Proud to be an American?

Proud to be an American? A recent Gallup poll reveals that such pride has dropped precipitously this year. Conducted from May 28-June 4, 2020, the poll reveals the lowest pride in America since the poll began in 2001. 42% are extremely proud, 21% are very proud, 15% are moderately proud, 12% are a little proud, and 9% are not proud at all. Yet, there was a time when 92% of Americans were extremely or very proud to be an American - way back in 2003. Even as recently as 2016, that number was 81% - today it has dropped to 63%.

 

Is it any wonder? In the last few years we have impeached our President; saturated the news with toxic, biased, partisan coverage; engaged in nearly continuous histrionics in Congress; erupted in mass protests, looting, and riots; crashed our economy in the worst recession since the Great Depression; grappled with a catastrophic pandemic; shaken international relations; and suffered unrelentingly assaults on the goodness of America from entertainers, journalists, and politicians. Plus, a neighborhood in Seattle has seceded. Actually, I take it back - that all happened since December 2019.

 

Meanwhile, our K-12 civics and American history scores are wretched. The Nation’s Report Card shows that only 24% of 8th graders are proficient in civics; and it is worse in US History - only 15% are proficient.  Meanwhile, the New York Time’s 1619 Project twists American History into politically motivated propaganda which insidiously spreads silently across the nation. Editors and journalists expressing any mild opinion outside of the hypercritical orthodoxy are fired on the spot.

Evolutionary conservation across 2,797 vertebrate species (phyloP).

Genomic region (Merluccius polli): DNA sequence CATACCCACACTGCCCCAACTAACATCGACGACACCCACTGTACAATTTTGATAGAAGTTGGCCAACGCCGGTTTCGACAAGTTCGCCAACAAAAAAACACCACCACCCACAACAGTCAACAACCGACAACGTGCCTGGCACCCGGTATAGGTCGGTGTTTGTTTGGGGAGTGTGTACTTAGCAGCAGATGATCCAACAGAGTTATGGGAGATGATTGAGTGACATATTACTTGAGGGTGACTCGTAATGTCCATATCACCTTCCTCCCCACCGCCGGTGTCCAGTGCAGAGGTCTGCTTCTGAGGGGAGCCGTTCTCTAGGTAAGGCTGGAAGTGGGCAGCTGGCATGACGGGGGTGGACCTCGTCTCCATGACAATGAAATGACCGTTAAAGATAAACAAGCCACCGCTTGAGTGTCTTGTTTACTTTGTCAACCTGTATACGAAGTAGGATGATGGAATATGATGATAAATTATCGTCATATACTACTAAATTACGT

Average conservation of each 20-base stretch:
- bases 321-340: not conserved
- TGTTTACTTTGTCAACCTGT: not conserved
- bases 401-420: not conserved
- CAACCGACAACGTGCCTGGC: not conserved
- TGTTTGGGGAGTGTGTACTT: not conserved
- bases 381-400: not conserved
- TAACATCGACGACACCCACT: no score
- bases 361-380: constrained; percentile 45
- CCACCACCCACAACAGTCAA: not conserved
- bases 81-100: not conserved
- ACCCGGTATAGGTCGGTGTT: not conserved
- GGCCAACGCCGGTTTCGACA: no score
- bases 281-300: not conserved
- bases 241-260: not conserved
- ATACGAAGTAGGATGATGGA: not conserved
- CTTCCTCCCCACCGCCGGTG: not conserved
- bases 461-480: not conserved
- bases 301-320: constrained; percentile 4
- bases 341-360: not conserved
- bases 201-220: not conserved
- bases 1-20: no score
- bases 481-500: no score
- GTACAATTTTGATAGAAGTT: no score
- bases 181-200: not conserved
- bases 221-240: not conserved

Do we have reason to have some pause about American pride? Certainly. Huge swaths of our past are shameful:  slavery; American Indian genocide; sex, racial, ethnic, and religious discrimination; and police brutality. We can readily jump into the rabbit hole of all our flaws and surrender ourselves to intense bitterness and endless disdain.

 

However, we only can do that because we are Americans. If you are under some mistaken belief that other countries have had flawless, utopian pasts populated by saints and free range unicorns, you are simply ignorant of history. Spend 10 minutes reviewing the history of China, Russia, France, England, Egypt, Mexico, Spain, Zaire, Cambodia, Sweden - they are full of horrors we can barely contemplate. There is scarcely a person alive who can draw a line through their family history and not find someone who abused, murdered, or oppressed others. Especially if it all takes is having the wrong skin color, ethnic group, creed, or religion. We are the descendants of the survivors in a brutal lineage of barbarism, war, famine, plagues, and oppression. And in many, many places, it is still going on. 

 

We are brutal with our self-criticism because we are Americans.  Why are we so self-critical? Because on July 4, 1776, we declared, in writing for the entire world to see, certain self-evident truths to which we dedicated our lives, fortunes, and sacred honor.  In our Declaration of Independence we announced our founding First Principles of equality, limited government, the rule of law, unalienable rights, the Social Compact, and the right to alter or abolish oppressive government. We were the first nation to do so. We are the only nation to so. That is something to cherish. Most especially now.